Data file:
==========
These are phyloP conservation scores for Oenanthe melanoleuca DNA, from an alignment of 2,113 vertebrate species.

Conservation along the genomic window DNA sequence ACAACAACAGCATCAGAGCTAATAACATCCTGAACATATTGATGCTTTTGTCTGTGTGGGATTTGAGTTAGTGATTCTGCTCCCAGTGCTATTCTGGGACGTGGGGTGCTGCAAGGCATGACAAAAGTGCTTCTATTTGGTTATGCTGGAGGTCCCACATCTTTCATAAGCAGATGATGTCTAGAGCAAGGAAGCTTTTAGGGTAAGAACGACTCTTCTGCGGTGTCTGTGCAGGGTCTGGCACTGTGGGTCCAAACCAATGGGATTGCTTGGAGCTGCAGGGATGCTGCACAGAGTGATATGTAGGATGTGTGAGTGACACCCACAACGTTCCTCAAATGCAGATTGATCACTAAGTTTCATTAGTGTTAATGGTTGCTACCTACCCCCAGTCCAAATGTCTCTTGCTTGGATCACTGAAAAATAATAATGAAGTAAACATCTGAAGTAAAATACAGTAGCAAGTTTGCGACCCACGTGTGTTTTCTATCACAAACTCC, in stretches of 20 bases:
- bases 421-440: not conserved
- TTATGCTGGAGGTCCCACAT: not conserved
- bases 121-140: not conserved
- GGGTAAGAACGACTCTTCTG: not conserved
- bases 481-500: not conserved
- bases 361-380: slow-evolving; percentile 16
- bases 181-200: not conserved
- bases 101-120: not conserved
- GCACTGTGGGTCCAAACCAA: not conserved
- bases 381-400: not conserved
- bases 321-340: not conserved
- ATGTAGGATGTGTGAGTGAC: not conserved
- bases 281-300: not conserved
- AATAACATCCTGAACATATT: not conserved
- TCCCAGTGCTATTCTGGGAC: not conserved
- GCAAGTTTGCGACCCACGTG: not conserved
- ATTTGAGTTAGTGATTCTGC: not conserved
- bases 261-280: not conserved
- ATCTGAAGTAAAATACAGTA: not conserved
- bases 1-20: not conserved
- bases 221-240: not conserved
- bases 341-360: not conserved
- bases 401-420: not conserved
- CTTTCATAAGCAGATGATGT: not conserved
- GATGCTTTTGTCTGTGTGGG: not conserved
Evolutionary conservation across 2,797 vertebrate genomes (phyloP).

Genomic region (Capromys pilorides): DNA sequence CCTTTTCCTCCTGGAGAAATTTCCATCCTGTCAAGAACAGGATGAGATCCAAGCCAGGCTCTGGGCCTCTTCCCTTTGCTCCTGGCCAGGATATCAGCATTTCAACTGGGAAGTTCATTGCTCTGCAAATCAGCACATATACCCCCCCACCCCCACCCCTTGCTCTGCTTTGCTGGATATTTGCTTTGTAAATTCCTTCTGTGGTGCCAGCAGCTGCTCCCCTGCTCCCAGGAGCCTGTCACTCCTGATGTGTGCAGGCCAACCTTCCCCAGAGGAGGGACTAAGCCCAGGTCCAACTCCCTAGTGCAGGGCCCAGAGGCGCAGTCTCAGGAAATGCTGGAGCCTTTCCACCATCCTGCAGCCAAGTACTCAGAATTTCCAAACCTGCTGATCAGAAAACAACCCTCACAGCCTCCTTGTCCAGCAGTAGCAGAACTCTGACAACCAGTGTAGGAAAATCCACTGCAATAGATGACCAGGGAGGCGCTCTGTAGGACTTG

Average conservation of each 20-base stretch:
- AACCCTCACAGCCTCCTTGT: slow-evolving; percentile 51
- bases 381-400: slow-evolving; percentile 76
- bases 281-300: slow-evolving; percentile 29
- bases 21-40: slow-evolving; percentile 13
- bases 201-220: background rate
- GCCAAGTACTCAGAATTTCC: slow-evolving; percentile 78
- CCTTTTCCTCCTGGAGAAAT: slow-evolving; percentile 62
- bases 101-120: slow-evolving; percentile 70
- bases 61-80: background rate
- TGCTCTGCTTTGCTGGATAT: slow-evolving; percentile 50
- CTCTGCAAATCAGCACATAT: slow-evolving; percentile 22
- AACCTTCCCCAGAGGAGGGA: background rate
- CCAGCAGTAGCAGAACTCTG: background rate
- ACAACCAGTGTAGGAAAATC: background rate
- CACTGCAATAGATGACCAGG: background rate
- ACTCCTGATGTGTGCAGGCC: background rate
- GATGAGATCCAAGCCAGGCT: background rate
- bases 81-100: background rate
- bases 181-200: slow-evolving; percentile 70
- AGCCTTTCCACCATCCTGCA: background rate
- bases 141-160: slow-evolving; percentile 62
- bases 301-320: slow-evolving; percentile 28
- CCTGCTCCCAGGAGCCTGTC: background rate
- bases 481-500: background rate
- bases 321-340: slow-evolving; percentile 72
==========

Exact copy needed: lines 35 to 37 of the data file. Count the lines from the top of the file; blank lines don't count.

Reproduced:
- bases 201-220: background rate
- GCCAAGTACTCAGAATTTCC: slow-evolving; percentile 78
- CCTTTTCCTCCTGGAGAAAT: slow-evolving; percentile 62